I went [about my day] and I walked into this gorgeous, big, old room that said “library,” and there was not a book in sight. And I noticed as I walked from class to class, there were textbooks on the teachers’ desks, but students had pieces of paper. At the end of the day, I met with the six lovely young people. And they said, “Mrs. Hesselbein, our greatest need is a library. We don’t have one and wouldn’t it be wonderful for all of our kids if we could have a library? Two. Textbooks. Only the teachers have a textbook. Wouldn’t it be wonderful if every kid could have a textbook? Number three. Remember this morning when you talked about the community and that we can all work together to make it a better community for everyone? Could you find us a mentor who could help us with a project that would make the south Bronx a better place for everyone?”
I said, “You’ll hear from me.” I called a friend and told him my story and said, “I have a list for books for students this age. It would cost $6,000 to buy all of them and I don’t want to buy a few. If I find $3,000, could you find $3,000?” He called me back and said, “My company said, ‘Tell Frances we will buy all the books.’ And they did.”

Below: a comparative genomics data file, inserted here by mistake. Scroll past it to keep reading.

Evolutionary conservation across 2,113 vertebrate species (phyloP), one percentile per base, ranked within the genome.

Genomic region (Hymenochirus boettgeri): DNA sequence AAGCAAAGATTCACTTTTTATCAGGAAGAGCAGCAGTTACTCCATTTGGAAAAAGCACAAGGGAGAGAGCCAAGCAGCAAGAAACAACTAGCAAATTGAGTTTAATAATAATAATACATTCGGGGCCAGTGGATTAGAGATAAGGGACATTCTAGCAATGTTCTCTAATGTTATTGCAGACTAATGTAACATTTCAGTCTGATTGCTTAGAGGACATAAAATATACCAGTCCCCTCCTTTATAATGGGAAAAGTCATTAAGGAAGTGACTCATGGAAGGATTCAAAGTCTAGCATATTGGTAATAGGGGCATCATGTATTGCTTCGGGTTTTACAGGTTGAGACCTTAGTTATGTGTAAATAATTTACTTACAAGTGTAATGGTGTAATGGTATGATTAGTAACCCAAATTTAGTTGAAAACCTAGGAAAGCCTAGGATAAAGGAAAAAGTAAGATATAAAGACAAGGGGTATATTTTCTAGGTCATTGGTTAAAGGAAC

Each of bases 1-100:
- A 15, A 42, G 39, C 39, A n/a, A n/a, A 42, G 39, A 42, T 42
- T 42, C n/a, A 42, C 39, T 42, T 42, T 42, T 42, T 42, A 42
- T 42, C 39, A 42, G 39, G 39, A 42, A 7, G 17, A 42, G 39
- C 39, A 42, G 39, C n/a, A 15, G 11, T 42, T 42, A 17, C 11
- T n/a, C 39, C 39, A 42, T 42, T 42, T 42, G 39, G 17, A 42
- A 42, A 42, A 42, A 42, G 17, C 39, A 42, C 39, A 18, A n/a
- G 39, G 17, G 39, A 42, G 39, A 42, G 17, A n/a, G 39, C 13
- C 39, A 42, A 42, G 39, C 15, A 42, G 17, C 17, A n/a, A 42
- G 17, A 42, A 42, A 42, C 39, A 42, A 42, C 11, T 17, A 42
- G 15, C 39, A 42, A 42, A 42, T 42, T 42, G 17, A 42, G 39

I made some phone calls to the New York department of education in March; a woman called me back, and I told her not one textbook was in the school. “Oh, Mrs. Hesselbein, I’m so embarrassed. We just found the box of textbooks that should have been delivered last July. We’re delivering them today.” That May, we graduated 15 students; six had college scholarships and number seven was off to the US Airforce Academy. All they needed was a library and textbooks.
Find and inspire great organizations in a neighborhood—every church, business, non-profit. Have them adopt a school and make sure it has textbooks and a library and ways to support its teachers. It isn’t theory. I lived it.